GIPPSLAND region race caller Adam Olszanski has felt an attachment to the Woolamai and District Racing Club since they gave him one of his very first opportunities to call a race when he was 16 years old.
Adam has been on the club committee for five years now, and has recently taken over the role of club secretary from stalwart Bev Carmichael, and plans to continue the good work that she has done over her time.
“The club was willing to take a risk and give me a go for one race when I was just a teenager, so I have always felt that they were so good to me, and it’s nice to be able to give something back.”
Growing up going to the races on Saturdays with his dad, Adam decided at an early age that he wanted to be a race caller.
“When I was in high school, about Year 9, every Saturday I would go to the races and I’d stand at the back of the grandstand with a stand to hold my binoculars and a tape recorder, and I’d just call pretty much to myself and the tape recorder, and did that for a couple of years every Saturday.
“Soon after that I started calling here at
Woolamai, and in a year or two I was the main caller here and continued on with that for about 18 years.”
Since then Adam has had a career full of highlights, his mainstay is calling in the Gippsland region for Racing.com but he gets the call up for the bigger races when the two senior callers are unavailable.
“I’ve called races at all the big four city tracks; Moonee Valley, Flemington, Sandown and Caulfield, I’ve called races in Sydney, in Singapore and in England, and I’ve called the Cox Plate for SEN.”
Adam has called the last 18 Woolamai Cups and although he is a little disappointed that he will not be able to call this year’s cup, Adam knows he’s serving a bigger role for the club as its new secretary.
Adam’s new position means he is the “manager of everything” at the club, including bookings, volunteer coordination and working with sponsors to support the racing industry.
He is expecting to have a very busy time on his first day of races as club secretary on Saturday, November 23, with an expected crowd of around 1700 people.
The club have recently finished major improvements to their marquee area, increasing the capacity for group bookings by around 40 per cent. In recent times they have had to turn away bigger groups because they had could not fit any more in.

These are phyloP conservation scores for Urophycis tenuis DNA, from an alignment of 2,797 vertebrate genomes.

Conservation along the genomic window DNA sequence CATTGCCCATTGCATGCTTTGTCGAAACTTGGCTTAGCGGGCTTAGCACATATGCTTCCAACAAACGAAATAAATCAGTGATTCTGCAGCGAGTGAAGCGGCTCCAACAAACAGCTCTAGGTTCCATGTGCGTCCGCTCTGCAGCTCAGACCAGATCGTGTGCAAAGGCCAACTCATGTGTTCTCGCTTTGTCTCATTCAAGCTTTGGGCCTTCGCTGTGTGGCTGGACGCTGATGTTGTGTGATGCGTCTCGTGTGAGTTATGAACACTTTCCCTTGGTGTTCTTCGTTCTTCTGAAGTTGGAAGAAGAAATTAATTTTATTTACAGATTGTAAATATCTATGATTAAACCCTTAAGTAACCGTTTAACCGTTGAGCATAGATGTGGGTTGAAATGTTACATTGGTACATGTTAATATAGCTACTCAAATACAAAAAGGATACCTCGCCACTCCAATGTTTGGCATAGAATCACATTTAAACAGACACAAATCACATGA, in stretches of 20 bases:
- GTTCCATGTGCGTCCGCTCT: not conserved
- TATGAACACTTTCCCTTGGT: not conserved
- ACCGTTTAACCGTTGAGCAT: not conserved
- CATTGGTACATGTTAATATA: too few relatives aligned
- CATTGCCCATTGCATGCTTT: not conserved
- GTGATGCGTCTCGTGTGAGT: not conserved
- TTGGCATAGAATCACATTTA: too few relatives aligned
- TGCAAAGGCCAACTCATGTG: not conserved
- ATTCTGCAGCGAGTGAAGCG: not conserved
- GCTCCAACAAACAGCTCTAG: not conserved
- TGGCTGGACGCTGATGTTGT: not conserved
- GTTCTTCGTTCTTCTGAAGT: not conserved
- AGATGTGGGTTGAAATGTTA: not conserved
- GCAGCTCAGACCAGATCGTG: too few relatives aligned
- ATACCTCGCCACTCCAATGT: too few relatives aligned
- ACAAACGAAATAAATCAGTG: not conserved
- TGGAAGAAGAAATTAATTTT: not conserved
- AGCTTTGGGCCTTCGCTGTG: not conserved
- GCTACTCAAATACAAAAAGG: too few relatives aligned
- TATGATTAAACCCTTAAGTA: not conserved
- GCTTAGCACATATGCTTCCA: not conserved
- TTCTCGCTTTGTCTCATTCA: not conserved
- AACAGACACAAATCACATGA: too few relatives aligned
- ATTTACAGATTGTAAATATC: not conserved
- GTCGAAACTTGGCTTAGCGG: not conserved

Adam says the club had been focusing their works on the facilities for horses, trainers and jockeys, but now they are up to standard, the attention has turned to the public spaces like the clubroom and the toilet block.
Woolamai Race Course hosts six race days from November to March which are on the ‘picnic racing calendar’, a circuit of 11 different race tracks across the state.
Picnic racing is regarded as a more relaxed and casual day at the races, without a required dress code and race-goers can bring their own food and drinks in to enjoy while they watch the races.
“It’s a good place to get started as an interest in racing, you are nice and close on the fence, it’s like it was 50 or 100 years ago, just pure horse racing.”
Calling picnic races is a bit different to some of the bigger tracks.
Adam says he tries to avoid using racing vernacular so everyone can understand the call, and then after the finish he always tries to explain what happened in the race and why.
Adam says that the Woolamai races are not about the club or anyone making money, the club is entirely volunteer-run, and the kiosk and bar are handed over to local sports clubs and community groups as a fundraiser.
“Most of the people here are horse lovers or horse racing lovers. There are a lot of third-generation members who have grown up around the track, as well as new people to the club like me.”
There is a lot of maintenance work that goes into the track, especially maintaining the beautiful turf as well as the lawn.
Adam says he and the rest of the club are very proud of their picturesque track.
They had a working bee recently to touch up the paintwork and clear up the grounds in preparation for their first race day on Saturday, November 23.
“We are loving the rain now,” Adam says.
But he’s also keen for it to stop a couple of days before the first race.
Adam takes the reins at Woolamai